Trump to meet Putin again next month after another White House reversal


WASHINGTON — President Donald Trump and Russian President Vladimir Putin will meet in Paris next month, their second one-on-one meeting this year as the Justice Department continues looking into whether the president’s 2016 campaign sought help from Moscow.


National security adviser John Bolton made the announcement — another reversal from the White House — in Moscow, where he has been meeting with Russian officials about a decades-old nuclear treaty from which Trump says he intends to withdraw.


“We will make precise arrangements on that, but it will happen in connection with the 100th anniversary of the celebration of the (World War I) armistice that the French are hosting on November the 11th,” Bolton told reporters.


Scheduling the summit for November is yet another reversal from Trump.


In July, the White House issued this statement from Bolton: “The president believes that the next bilateral meeting with President Putin should take place after the Russia witch hunt is over, so we’ve agreed that it will be after the first of the year.”


But special counsel Robert S. Mueller III is still conducting his investigation; for instance, his team and Trump’s counsel reportedly have discussed the president submitting written answers to some questions. Mueller has not yet signaled to Congress to expect one or more reports with his conclusions.


— CQ-Roll Call

Rod Rosenstein’s closed-door interview abruptly postponed


WASHINGTON — Late Tuesday, the chairmen of two House oversight committees announced they would be delaying a highly anticipated interview with Deputy Attorney General Rod Rosenstein that had been scheduled for Wednesday.


“The Committees are unable to ask all questions of Deputy Attorney General Rod Rosenstein within the time allotted for tomorrow’s transcribed interview, therefore, the interview will be postponed. Mr. Rosenstein has indicated his willingness to testify before the Judiciary and Oversight Committees in the coming weeks in either a transcribed interview or a public setting,” Judiciary Chairman Robert W. Goodlatte and Oversight and Government Reform Chairman Trey Gowdy said in a joint statement.


Conservative House members had criticized the interview for cutting them out of the process. The chairmen did not immediately announce when the much anticipated Rosenstein testimony might take place.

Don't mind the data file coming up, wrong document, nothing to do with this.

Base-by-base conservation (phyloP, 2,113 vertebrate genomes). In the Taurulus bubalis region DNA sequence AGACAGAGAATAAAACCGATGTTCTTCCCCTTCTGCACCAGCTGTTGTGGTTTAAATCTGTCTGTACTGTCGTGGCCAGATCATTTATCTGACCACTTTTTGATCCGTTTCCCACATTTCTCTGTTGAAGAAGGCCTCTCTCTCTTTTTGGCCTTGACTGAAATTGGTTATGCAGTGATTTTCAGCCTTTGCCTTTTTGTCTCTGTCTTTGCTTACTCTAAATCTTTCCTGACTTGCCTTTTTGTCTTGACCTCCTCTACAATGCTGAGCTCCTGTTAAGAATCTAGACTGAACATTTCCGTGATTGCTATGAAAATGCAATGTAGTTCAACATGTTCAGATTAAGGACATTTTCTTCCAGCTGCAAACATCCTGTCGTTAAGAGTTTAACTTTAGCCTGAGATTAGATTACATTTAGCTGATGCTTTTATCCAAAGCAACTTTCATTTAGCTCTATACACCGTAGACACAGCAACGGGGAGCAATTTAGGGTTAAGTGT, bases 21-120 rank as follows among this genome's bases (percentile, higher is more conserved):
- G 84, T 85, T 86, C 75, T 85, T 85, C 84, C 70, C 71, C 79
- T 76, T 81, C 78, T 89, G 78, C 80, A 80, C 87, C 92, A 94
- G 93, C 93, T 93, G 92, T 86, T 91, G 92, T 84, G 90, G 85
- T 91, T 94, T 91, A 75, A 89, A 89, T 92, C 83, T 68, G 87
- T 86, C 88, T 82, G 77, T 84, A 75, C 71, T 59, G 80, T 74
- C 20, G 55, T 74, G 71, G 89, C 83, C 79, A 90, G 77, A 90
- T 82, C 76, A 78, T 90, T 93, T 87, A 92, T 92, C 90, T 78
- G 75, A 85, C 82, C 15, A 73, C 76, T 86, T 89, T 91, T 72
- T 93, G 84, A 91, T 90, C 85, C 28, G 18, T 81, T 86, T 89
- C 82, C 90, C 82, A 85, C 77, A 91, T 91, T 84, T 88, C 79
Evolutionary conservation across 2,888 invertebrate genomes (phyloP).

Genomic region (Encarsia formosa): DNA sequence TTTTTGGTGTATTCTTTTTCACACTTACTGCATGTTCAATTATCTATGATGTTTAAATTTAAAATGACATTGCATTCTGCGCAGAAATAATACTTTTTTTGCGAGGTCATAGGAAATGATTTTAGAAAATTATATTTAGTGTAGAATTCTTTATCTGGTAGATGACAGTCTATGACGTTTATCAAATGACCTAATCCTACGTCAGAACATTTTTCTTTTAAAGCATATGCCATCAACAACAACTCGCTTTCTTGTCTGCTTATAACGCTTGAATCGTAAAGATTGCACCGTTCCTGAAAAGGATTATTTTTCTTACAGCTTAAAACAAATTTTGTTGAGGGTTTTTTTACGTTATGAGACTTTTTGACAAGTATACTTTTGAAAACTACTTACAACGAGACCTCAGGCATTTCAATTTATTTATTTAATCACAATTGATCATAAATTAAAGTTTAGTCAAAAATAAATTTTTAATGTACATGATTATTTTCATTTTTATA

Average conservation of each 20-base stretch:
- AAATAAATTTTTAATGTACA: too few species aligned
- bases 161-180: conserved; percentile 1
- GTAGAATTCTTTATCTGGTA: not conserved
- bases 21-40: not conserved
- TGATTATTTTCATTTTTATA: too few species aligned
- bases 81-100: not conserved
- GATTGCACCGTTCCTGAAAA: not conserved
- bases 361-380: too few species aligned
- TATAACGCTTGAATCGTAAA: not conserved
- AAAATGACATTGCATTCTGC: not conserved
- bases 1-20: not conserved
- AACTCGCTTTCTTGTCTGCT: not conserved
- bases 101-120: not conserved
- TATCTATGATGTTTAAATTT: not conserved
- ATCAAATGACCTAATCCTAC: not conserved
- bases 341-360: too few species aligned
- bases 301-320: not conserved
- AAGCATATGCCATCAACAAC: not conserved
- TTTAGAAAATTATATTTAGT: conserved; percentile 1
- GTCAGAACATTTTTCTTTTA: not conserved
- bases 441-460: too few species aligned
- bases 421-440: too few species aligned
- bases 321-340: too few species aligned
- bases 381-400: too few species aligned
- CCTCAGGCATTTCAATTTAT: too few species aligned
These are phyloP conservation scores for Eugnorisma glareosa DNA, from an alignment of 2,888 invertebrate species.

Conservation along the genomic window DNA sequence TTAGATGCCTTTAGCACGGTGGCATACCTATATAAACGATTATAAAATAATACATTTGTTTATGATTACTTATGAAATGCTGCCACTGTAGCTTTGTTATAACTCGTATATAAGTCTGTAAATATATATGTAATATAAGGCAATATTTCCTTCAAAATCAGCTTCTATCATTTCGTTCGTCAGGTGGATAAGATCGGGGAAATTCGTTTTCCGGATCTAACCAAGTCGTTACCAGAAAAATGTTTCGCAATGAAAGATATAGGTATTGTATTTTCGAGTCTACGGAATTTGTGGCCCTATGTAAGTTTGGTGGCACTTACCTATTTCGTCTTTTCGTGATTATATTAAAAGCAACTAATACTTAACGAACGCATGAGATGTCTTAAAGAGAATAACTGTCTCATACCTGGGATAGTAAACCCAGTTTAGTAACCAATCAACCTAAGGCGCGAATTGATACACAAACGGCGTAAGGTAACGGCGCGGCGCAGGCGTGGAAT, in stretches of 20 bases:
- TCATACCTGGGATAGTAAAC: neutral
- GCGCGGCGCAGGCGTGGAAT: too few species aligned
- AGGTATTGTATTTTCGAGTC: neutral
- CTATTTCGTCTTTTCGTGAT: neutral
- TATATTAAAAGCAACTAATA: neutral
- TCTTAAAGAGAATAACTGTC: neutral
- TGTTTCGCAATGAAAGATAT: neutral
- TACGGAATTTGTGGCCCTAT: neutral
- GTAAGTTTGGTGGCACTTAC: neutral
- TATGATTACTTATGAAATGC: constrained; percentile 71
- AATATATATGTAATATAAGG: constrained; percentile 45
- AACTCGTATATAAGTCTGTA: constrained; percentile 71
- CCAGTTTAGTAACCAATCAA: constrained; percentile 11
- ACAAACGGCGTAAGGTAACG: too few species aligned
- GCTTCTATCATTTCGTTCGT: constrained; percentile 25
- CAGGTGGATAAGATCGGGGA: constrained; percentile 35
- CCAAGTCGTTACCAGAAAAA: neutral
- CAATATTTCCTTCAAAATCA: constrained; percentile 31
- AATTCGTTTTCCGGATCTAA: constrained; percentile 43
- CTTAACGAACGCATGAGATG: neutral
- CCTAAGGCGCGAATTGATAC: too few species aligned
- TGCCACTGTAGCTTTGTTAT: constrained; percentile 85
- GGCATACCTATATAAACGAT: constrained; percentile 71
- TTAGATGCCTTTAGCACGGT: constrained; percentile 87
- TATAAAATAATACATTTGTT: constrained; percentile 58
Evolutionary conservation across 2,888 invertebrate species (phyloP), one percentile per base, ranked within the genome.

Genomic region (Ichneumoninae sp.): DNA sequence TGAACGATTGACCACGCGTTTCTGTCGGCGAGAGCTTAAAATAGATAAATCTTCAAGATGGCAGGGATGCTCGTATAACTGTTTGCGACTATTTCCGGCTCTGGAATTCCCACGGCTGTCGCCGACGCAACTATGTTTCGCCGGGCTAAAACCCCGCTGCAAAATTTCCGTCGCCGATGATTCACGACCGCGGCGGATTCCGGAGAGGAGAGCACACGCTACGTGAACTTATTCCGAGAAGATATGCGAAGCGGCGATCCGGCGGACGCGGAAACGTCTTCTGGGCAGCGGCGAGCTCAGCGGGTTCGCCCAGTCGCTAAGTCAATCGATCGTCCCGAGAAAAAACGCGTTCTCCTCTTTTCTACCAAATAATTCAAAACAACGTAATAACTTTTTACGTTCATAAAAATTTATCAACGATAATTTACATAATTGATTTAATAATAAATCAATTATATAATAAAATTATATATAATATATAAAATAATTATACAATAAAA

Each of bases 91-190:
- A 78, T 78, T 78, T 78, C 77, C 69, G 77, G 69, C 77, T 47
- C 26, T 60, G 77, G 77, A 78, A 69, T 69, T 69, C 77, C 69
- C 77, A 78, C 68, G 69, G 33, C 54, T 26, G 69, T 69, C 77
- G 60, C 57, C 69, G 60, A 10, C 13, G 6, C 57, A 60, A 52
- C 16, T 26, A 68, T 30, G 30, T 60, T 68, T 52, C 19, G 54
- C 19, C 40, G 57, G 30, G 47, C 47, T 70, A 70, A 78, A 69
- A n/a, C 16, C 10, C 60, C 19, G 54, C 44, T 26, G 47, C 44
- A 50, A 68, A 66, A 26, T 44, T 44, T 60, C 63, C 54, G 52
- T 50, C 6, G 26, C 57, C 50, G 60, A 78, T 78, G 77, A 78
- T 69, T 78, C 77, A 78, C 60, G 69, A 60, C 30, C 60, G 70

— CQ-Roll Call

Richard Spencer’s wife files for divorce, claims he was ‘physically, verbally and financially abusive’


Richard Spencer’s wife detailed multiple allegations of abuse, including when she was pregnant, in a lengthy divorce filing.


Nina Kroupianova and Spencer, the white nationalist who takes credit for the term “alt-right,” were married in August 2010. Five months later, she claims he dragged her by her “legs, arms and hair” down a staircase and threw her onto a couch, according to the divorce filings acquired by the New York Daily News and first reported by Buzzfeed.


In July 2014, Kroupianova claims, he “got on top of me, held me down with his bodyweight, and held me by my neck and lower jaw” while she was four months’ pregnant with their daughter.


“He often went into ‘Mr. Hyde’ mode in the evenings and had issues with physical intimacy, including hugs,” she wrote in the documents.


During her second pregnancy in late 2017, Kroupianova claims Spencer tried to punch her in the face while visiting their daughter. In the documents, which were initially filed in Flathead County District Court in Montana in June, Kroupianova said she and Spencer have been living apart since July 1, 2017.


Attempts to reach Spencer or his attorneys Tuesday were unsuccessful.


Kroupianova also alleged verbal and emotional abuse, including repeatedly waking her up in the middle of the night or keeping her from falling asleep at all.


— N.Y. Daily News

Challenger seeks federal probe of Rep. Lee Zeldin’s mailer on absentee ballots


MELVILLE, N.Y. — Democratic congressional candidate Perry Gershon called on the U.S. attorney’s office to investigate Republican opponent Rep. Lee Zeldin for sending a campaign mailer with the wrong deadline to return absentee ballots.


The mailers told voters to postmark their ballots by Nov. 6. The actual deadline is Nov. 5. Ballots mailed in late are disqualified under New York election law.


In 2016, Zeldin’s campaign also listed the deadline to return absentee ballots a day late.


“It’s absolutely outrageous that Lee Zeldin is continuing to pull voter suppression and voter fraud against all of us,” Gershon said at a news conference in Stony Brook.


Gershon also called on Zeldin’s campaign to release the list of voters who received the mailer, and pay for Gershon to mail them correct information. Based on complaints, he said it targeted college-age and minority voters.


Zeldin’s campaign has blamed its printer for the mistake, and said it had sent out additional mailers to correct it.


Zeldin campaign spokesman Chris Boyle on Tuesday called assertions that it targeted young people or minorities “dishonest.”


“This faux outrage on (Gershon’s) part on something that was completely addressed before he said his first word on it has gotten pretty ridiculous,” Boyle said in an email.


Boyle also dismissed Gershon’s demand for a list of voters who received the mailer. Boyle said “less than half” of recipients of the incorrect mail pieces were Democrats.


— Newsday